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Metro 2033

Metro 2033

Metro 2033 40


  He had begun to feel something on the last few floors, but it wasn’t what he had expected or wanted. It was the vague feeling of someone’s presence that reminded him of the notorious fear of the tunnels. Although all of the levels they had visited seemed completely abandoned, and there were no signs here of librarians or other creatures, he nevertheless kept wanting to turn around and he had this crazy feeling that someone was attentively observing them through the bookshelves.

  Daniel tapped him on the shoulder and directed the flashlight at his boot. A long lace, which the Brahmin wasn’t too good at tying, dragged behind him on the floor.

  ‘While I tie this, you go on ahead and take a look. Maybe you’ll hear something, after all,’ he whispered and squatted down.

  Artyom nodded and proceeded to move ahead slowly, step by step, looking back at Daniel every second. Daniel was having a difficult time; it wasn’t easy to tie a slippery lace while wearing thick gloves. Moving forward, Artyom first shone a light down the endless row of shelves to his right, then sharply threw his beam to the left, trying to catch sight of crooked grey shadows of librarians in the rows of dusty and age-warped books. Having moved about thirty metres ahead of his partner, Artyom suddenly distinctly heard a rustling two rows ahead of him. His rifle was already at hand, so he pressed his flashlight against the barrel and with one bound was at the corridor where he reckoned someone was hiding.

  He saw two rows of shelves, crammed to the top with volumes, receding into the distance. Emptiness. The beam darted to the left; maybe the enemy was hiding there, in the opposite direction. Emptiness.

  Artyom held his breath, attempting to attentively distinguish the slightest noise. There was nothing; only the illusory murmuring of pages. He returned to the passageway and threw his beam to where Daniel was struggling with his bootlace. It was empty. Empty?

  Not looking where he was going, Artyom rushed back. The spot of light from his flashlight jumped frantically from side to side, illuminating row after row of identical shelves in the darkness. Where had he stopped? Thirty metres . . . About thirty metres, he should be here . . . But there’s nobody. Where could he have gone without first telling Artyom? If he had been attacked, why hadn’t he resisted? What happened? What could have happened to him?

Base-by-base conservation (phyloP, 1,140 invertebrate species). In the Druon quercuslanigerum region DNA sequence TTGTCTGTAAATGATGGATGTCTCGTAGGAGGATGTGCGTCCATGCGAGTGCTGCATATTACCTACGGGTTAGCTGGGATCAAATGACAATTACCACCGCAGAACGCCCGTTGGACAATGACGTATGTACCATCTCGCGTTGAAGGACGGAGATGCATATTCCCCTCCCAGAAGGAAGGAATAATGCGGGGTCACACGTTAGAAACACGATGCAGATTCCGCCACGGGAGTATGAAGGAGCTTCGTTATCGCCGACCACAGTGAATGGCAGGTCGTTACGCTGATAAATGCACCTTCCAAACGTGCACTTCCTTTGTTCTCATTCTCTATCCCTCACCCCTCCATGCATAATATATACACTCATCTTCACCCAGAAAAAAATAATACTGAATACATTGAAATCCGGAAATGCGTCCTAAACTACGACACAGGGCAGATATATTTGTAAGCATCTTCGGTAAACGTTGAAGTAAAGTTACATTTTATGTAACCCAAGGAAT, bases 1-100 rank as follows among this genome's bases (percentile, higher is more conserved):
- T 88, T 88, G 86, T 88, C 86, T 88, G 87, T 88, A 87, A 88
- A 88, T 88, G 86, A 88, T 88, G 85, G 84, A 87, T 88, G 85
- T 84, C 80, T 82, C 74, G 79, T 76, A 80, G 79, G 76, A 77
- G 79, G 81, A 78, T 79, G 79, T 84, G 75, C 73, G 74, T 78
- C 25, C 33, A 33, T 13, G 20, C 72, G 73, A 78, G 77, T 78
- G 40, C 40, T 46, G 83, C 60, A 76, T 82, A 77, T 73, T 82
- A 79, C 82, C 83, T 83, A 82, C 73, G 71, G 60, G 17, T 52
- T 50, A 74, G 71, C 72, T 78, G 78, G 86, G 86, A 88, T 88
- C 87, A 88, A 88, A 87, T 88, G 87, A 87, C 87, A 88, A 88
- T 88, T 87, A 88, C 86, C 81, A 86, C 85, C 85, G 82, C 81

No, he had already gone back too far. Daniel should have been a lot closer . . . But he wasn’t anywhere! Artyom felt he was losing control of his actions, and that he was starting to panic. Stopping at the same place where he had left Daniel to tie his bootlace, Artyom leaned his back limply against the end of a shelf. Suddenly, from the depths of the bookshelf row he heard a quiet inhuman voice that broke off into a eerie squawk:

  ‘Artyom . . .’

  Suffocating from fear and almost unable to see anything through his fogged gas mask, Artyom turned abruptly towards the voice, and, attempting to keep the corridor in his rifle’s unsteady sights, he moved forward.

  ‘Artyom . . .’

  The voice was just around the corner! Suddenly, a thin fan of light cut through a shelf, leaking between some loosely shelved books at floor level. The beams moved back and forth, as if someone was repeatedly waving a flashlight left and right . . . Artyom heard the jangling of metal.

  ‘Artyom . . .’ It was barely discernible, but this time it was a familiar whisper, and there was no doubt the voice belonged to Daniel.

  Artyom cheerfully took a broad step forward, hoping to see his partner, whereupon the same eerie guttural squawk he had heard initially split the air not more than two paces away. The flashlight beam continued to pointlessly rove over the floor, back and forth.

  ‘Artyom . . .’ The strange voice repeated the call.

  Artyom took another step, glanced to the right and felt the hair on his head stand on end.

  The row of shelves ended here, forming a niche, and Daniel sat on its floor in a pool of blood. His helmet and gas mask had been torn off and were lying on the floor some distance away. Though his face was as pale as that of a corpse, his open eyes were conscious and his lips attempted to form words. Behind him, half merged into the gloom, there hid a humped, grey figure. A long, bony hand, covered with bristly silver fur - and not a paw, but a real hand with powerful, incurved claws - was pensively rolling the flashlight that had dropped to the floor and now lay a half metre from Daniel. The other hand was buried in the ripped-open belly of the Brahmin.